Thursday, May 19, 2022

Call the Dogs off the Lions

Why do we hate lions? For reasons that are beyond any logic I can see, we have been convinced that dandelions are posies non grata in our landscapes. Yet they are a critical food source for native pollinators, vitamin-packed culinary delights, and multi-purpose herbal remedies. I’d say that’s not bad for a “weed.”

In fact, dandelion is so well-respected that it bears the Latin name Taraxicum officinale, roughly meaning “the official remedy for all disorders.” It has many reported health benefits, including as a liver support, for alleviating kidney and bladder stones, and as a poultice for boils. I don’t pretend to know every past and present medicinal use of the plant, and I recommend consulting an herbalist, as well as your doctor, before trying to treat yourself.

That said, the University of Maryland Medical School website says this about dandelions: “Preliminary animal studies suggest that dandelion may help normalize blood sugar levels and lower total cholesterol and triglycerides while raising HDL (good) cholesterol in diabetic mice. Researchers need to see if dandelion will work in people. A few animal studies also suggest that dandelion might help fight inflammation.”

You can buy dried and chopped dandelion root in bulk or in capsule form at most health-food stores or you can get it for free in your back yard, providing you don’t use lawn chemicals. Dandelion’s common English name comes from the French dent de lion, or lion’s tooth, referring to the robust serrations along their leaves. Leaves vary widely in appearance, though, and aside from their yellow mane, not every dandelion is as leonid as the next. The French common name, pis en lit, reflects the diuretic action of the roots, which probably shouldn’t be taken at night.

Dandelion greens are best in early spring before they’re done flowering. Harvesting late in the season is kind of like picking lettuce and spinach after they have bolted—edible, but not at their best. If you had a few dandelions take root in your garden last year, they are probably ready to uproot and eat right now. Sort of a new twist on the phrase “weed-and-feed.” Young greens can be blanched and served in salad, or else boiled, but I like them best when chopped and sautéed. They go well in omelets, stir-fry, soup, casserole, or any savory dish for that matter. Fresh roots can be peeled, thinly sliced and sautéed. A real treat is dandelion crowns.

The reason they flower so early is that fully-formed flower bud clusters are tucked into the center of the root crowns, whereas most flowers bloom on new growth. After cutting off the leaves, take a paring knife and excise the crowns, which can be steamed and served with butter. Roasted dandelion roots make the best coffee substitute I’ve ever tasted, and that’s saying something because I really love coffee. Scrub fresh roots and spread them out on an oven rack so they don’t touch, and then roast them at about 250 F until they’re crispy and dark brown throughout.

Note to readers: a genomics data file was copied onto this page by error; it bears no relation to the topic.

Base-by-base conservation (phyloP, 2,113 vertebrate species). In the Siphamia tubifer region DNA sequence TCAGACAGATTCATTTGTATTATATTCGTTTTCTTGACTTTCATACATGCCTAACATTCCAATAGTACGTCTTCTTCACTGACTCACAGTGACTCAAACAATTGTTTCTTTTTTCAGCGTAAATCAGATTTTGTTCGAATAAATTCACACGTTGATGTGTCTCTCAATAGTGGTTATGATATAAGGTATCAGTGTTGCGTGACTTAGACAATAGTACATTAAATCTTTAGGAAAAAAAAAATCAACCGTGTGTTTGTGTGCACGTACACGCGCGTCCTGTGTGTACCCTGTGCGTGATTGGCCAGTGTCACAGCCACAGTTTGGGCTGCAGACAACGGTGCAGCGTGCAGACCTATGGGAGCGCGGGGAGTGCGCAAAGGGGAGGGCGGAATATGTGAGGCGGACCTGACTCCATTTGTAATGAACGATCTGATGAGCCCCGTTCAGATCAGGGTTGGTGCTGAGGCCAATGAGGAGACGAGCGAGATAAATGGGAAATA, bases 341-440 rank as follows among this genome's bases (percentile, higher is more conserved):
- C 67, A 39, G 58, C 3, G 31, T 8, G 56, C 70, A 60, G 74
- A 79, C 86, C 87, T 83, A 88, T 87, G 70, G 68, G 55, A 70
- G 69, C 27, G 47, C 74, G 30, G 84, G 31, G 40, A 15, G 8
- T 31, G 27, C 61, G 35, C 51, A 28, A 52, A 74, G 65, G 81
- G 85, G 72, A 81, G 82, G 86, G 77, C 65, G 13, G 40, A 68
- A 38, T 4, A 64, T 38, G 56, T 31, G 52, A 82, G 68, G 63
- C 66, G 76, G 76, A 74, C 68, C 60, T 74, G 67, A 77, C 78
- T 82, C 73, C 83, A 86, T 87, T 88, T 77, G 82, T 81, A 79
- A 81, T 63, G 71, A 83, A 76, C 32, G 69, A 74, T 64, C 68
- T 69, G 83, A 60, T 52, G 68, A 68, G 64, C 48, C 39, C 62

Honestly I can’t say how long it takes; between 2 and 3 hours. I always roast them when I have to be in the house anyway, and check frequently after the two-hour mark. Use a food processor or mortar and pestle to grind them. Compared to coffee, you use less of the ground root per cup. The beverage tastes dandy, but as mentioned above, it’s more diuretic than coffee or black tea. I’ve never found this a problem, but if your morning commute involves traffic snarls, choose your breakfast drink accordingly.

I haven’t tried dandelion wine, a tradition that dates back centuries in Europe, and so have no first-hand experience to report, but scads of recipes populate the Internet. Friends and family members have tried it, with negative and positive reviews pretty well split. Given all the virtues of dandelions, it’s amazing how much time and treasure our culture puts into eradicating them. It seems to verge on an obsession with some people, who drench their lawn with selective broadleaf herbicides like 2,4-D, dicamba and mecoprop. These all come with serious health risks, not to mention price tags.

For those who perhaps take the whole lion connection too far and can’t sleep at night if there are dandelions lurking on the premises, I’ll share a secret to getting them out of the landscape. Set the mower to cut at 10 cm. This will vastly reduce the number of weeds, and will lessen disease pressure and grub damage as well. I say we give tax breaks to lawns full of dandelions, and criminalise the use of herbicides for cosmetic purposes.

It’s the least we can do for pollinators. Let’s stop trying to kill the only North American lion not in danger of extinction, and learn to appreciate it more.

Paul Hetzler is a naturalist and ISA-Certified Arborist. He lives with his wife in Val-des-Monts, Québec.

Photo at top: Butterfly on dandelions. Wikipedia Commons photo. 

Related Stories


Paul Hetzler

Paul Hetzler has been an ISA Certified Arborist since 1996. His work has appeared in the medical journal The Lancet, as well as Highlights for Children Magazine.

You can read more of his work at PaulHetzlerNature.org or by picking up a copy of his book Shady Characters: Plant Vampires, Caterpillar Soup, Leprechaun Trees and Other Hilarities of the Natural World


Tags:


14 Responses

  1. Nathan says:

    I love dandelions, deliciousness similiar to broccolli rabe, best before blooming. I never use any chemical herbicide/pesticide/fungicide on lawn in 45 years, never pick within 50 feet of road, leaded gasoline left high lead along roads for many more decades to go. I proudly grown a biodiverse lawn with nature and barefeet are safe

  2. Nathan says: